Home Opinion National Parks that satisfy my granola girl heart

National Parks that satisfy my granola girl heart

Mount Rainier
Photo credit: Abby Geers

In 1872, congress first established Yellowstone, Montana, as what is now coined the first National Park. Created for the enjoyment of its people, the individual program soon sparked a ‘revolution’ of National Parks, and today, 63 parks claim the title. 

Dedicating all my love to the outdoors, I, like many others with this passion, am hypnotized by the diversity of America’s National Parks. Almost no country has tundras, rainforests, and deserts in one landscape. I think we take for granted all of the natural beauty our country has to offer. So, what other resource would I lean into, besides the National Parks Service that preserves these places? I’ve made it my mission to explore all of the National Parks before I grow old. With this, there are a certain few where I will not allow myself peace until I see them, here they are listed below:

Zion National Park, Utah

Zion is covered in tall Red Rocks and known for its many enticing canyons. Coincidentally, all of my favorite musicians are from this region, so going to this park is obviously meant for me. Nothing is more relaxing than falling into a crisp body of water at the end of a hike. While some may find this experience exhausting, Zion has a unique trail, The Narrows, that runs through a knee-deep river tucked inside Zion Canyon. The trek is enclosed by a 1,000 ft gorge and besides the cold feet, it is regarded as one of the most beautiful trails of Zion. For this hike alone I would die to see Zion, not to mention the emerald-colored pools and waterfalls the canyons lead to. 

North Cascades National Park, Washington

I will forever hold a grudge against my mom when she didn’t let us see this park on our vacation to the Pacific Northwest. Nestled on the border of Canada, North Cascades is consumed by equally ice-topped and lush-covered mountains. The beauty of its mountains expands to the gorgeous Lake Diablo beneath, with a blue tint sharp enough to pierce through the skin. I was stunned to figure out North Cascades is one of the least visited parks, only attracting 30,000 visitors a year. This hidden gem of a National Park is wild in its biodiversity and deserves just as much attention as places like Yosemite National Park. Also as a bonus, North Cascades has substantial amounts of Douglas-firs near its lower altitudes (my favorite trees!)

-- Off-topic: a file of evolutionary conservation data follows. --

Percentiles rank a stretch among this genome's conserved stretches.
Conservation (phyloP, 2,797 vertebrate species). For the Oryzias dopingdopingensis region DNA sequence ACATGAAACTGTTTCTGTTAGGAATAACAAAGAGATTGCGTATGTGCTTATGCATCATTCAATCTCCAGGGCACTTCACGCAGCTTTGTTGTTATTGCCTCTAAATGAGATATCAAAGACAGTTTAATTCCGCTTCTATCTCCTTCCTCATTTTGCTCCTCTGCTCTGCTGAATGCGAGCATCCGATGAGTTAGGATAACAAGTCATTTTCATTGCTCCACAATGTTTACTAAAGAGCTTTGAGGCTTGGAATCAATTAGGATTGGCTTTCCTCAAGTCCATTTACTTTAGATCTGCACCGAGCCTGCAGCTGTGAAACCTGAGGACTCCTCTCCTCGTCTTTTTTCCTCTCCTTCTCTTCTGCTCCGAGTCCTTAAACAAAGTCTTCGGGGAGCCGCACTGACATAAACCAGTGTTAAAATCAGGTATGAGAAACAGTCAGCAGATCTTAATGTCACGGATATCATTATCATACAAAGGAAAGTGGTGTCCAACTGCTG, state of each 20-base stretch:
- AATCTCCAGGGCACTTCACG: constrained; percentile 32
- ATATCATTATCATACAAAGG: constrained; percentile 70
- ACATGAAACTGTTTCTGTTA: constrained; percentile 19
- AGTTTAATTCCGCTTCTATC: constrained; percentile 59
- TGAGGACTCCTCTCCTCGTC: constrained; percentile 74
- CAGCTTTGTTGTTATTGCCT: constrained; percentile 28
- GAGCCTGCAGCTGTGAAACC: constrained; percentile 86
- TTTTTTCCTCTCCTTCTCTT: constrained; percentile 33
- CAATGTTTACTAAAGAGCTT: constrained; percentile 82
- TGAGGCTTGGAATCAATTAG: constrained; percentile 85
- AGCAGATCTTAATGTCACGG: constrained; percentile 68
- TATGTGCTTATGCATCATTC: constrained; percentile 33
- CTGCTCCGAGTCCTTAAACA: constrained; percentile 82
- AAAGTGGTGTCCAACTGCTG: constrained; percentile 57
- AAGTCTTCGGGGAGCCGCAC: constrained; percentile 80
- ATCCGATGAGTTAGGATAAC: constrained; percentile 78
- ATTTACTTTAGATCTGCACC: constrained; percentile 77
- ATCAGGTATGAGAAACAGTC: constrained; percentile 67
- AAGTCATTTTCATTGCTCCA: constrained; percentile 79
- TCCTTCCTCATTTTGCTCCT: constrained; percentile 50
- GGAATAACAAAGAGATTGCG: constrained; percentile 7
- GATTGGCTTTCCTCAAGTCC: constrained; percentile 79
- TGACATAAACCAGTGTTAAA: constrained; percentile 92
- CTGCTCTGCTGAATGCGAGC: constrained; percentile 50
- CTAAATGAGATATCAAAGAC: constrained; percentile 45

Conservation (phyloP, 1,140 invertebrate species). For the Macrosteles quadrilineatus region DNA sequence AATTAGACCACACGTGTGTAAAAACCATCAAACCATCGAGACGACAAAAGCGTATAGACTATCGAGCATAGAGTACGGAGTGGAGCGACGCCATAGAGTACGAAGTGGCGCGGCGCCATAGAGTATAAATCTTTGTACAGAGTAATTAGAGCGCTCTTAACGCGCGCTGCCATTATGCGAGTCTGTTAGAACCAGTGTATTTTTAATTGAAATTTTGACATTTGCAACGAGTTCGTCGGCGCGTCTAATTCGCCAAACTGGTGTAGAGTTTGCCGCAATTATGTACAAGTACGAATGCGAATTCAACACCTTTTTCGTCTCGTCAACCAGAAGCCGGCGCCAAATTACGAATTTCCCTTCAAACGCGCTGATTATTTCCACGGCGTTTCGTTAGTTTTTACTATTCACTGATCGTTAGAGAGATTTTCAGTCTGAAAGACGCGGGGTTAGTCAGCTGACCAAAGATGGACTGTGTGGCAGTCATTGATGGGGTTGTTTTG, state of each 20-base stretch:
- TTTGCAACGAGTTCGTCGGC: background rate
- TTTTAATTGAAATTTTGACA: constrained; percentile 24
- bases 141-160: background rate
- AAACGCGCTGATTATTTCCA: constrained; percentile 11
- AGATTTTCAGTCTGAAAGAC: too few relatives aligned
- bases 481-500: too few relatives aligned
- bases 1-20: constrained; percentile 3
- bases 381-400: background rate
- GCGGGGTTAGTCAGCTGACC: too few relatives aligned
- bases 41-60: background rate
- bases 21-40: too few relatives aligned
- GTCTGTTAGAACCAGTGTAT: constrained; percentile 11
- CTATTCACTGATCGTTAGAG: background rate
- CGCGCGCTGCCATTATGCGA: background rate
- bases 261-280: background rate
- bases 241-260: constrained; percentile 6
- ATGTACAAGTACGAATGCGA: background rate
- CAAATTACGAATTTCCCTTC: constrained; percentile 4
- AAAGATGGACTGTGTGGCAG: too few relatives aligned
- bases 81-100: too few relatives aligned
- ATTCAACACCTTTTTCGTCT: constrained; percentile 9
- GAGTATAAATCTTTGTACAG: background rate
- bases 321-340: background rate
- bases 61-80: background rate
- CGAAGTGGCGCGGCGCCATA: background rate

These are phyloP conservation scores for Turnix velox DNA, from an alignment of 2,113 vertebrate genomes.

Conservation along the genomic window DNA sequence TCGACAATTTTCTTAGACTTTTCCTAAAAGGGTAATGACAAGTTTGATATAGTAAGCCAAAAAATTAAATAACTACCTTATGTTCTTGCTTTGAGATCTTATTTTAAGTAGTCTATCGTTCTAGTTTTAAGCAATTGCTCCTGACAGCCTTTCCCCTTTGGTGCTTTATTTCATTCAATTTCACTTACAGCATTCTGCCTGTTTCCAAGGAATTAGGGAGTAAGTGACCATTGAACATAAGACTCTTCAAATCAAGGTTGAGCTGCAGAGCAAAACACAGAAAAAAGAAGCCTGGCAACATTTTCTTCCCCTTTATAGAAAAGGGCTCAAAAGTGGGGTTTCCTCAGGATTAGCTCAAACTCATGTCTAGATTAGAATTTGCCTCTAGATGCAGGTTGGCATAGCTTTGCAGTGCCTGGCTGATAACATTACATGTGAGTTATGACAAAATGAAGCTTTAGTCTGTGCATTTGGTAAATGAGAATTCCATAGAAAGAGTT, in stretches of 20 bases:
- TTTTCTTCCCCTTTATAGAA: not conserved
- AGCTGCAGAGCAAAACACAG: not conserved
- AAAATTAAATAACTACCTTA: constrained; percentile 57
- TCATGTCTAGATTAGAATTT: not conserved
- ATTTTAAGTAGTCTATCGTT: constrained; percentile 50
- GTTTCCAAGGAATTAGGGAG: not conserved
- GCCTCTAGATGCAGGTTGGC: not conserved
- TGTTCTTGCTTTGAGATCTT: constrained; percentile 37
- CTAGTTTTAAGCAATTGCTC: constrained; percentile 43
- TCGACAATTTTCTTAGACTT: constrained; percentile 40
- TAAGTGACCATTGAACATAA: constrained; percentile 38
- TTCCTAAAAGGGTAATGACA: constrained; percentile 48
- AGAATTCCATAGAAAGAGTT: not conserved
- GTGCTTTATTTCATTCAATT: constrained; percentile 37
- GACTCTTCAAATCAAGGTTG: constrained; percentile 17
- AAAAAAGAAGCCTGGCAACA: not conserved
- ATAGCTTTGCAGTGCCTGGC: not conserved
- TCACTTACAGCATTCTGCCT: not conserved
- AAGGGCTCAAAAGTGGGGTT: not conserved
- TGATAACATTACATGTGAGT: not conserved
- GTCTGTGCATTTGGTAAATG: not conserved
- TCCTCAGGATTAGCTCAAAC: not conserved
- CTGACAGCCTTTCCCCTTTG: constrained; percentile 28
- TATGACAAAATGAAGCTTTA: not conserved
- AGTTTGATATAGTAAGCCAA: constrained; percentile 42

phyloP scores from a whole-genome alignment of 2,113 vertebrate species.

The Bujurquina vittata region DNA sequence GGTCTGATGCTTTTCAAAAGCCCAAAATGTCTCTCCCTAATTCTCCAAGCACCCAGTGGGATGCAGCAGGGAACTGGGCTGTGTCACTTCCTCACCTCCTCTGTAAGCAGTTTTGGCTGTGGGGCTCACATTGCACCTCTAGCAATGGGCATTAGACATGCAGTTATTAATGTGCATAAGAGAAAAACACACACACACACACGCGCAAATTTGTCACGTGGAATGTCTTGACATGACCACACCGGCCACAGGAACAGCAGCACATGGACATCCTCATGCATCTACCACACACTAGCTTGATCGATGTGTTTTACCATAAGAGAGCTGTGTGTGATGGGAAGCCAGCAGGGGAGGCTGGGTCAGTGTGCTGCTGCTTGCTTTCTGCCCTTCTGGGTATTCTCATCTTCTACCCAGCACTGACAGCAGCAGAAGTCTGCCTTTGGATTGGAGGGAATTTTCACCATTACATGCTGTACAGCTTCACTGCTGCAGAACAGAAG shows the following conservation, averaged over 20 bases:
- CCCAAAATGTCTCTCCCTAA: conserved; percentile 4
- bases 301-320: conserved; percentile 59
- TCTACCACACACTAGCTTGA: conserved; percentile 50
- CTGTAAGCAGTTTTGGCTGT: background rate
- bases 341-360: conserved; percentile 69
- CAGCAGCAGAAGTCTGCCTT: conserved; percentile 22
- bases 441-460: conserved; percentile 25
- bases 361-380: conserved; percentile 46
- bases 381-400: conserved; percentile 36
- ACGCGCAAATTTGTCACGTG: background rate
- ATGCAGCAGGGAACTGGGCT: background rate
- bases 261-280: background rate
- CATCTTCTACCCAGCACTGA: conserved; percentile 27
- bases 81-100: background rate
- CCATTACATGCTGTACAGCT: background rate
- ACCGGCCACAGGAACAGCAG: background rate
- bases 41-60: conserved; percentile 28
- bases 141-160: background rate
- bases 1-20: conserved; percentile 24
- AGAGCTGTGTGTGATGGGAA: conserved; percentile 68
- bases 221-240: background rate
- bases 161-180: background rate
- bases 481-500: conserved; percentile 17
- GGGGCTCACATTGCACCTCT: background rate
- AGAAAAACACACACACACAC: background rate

Katmai National Park and Preserve, Alaska 

I could probably put any of the Alaskan National Parks on this list but I think this one stands out to me most. Katmai National Park is also known for its low levels of visitors, sitting around 18,000 people a year. The prime reason for this is it is only accessible by boat or plane but in my opinion that just adds to the experience! Katmai has a surplus of bears, best seen wading in Brooks Falls. Thankfully, the park offers designated peaks far enough away to cause any panic about the grizzlies. Until I go there I can at least live vicariously through the webcams set up at the viewing area. 

Yosemite National Park, California

A classic for any NPS enthusiast, it is actually a crime I haven’t been here yet. I could collapse on the spot if given the opportunity to camp under the stars of Yosemite. Viewing the colossal sequoias of California is near the top of my bucket list, and what better way to fill it than Yosemite? I am pretty sure I have the scene of Yosemite Falls permanently ingrained in my mind and I’ll forever dream about swimming at the base of it. Gazing at the perfectly carved reflection of its waters is a sight I could only reserve as the greatest work of art.

I like to think back to the conversation I had with an NPS worker at Grand Canyon National Park. We talked without end about his career of working seasonal jobs and all of his experiences in the mountains. Before that, I had a sneaking suspicion I wanted to spend my early adult years traversing through nature, but by the time I left him, I had my mind set on living in our National Parks.

Hearing about the endless hikes, midnight campfires, and blossoming friendships cemented my idea of working in the Parks. I never got the man’s name, though I still give him my thanks for lighting this passion. The National Parks are truly the most authentic and stunning parts of America. 

+ posts

Hello! I'm Abby Geers and this is my first year as a 42fifty reporter and I am a sophomore at OHS. I enjoy reading, my plants, spending time with my cats, and hanging out with friends. I'm really excited to write this year!


Leave a Reply

This site uses Akismet to reduce spam. Learn how your comment data is processed.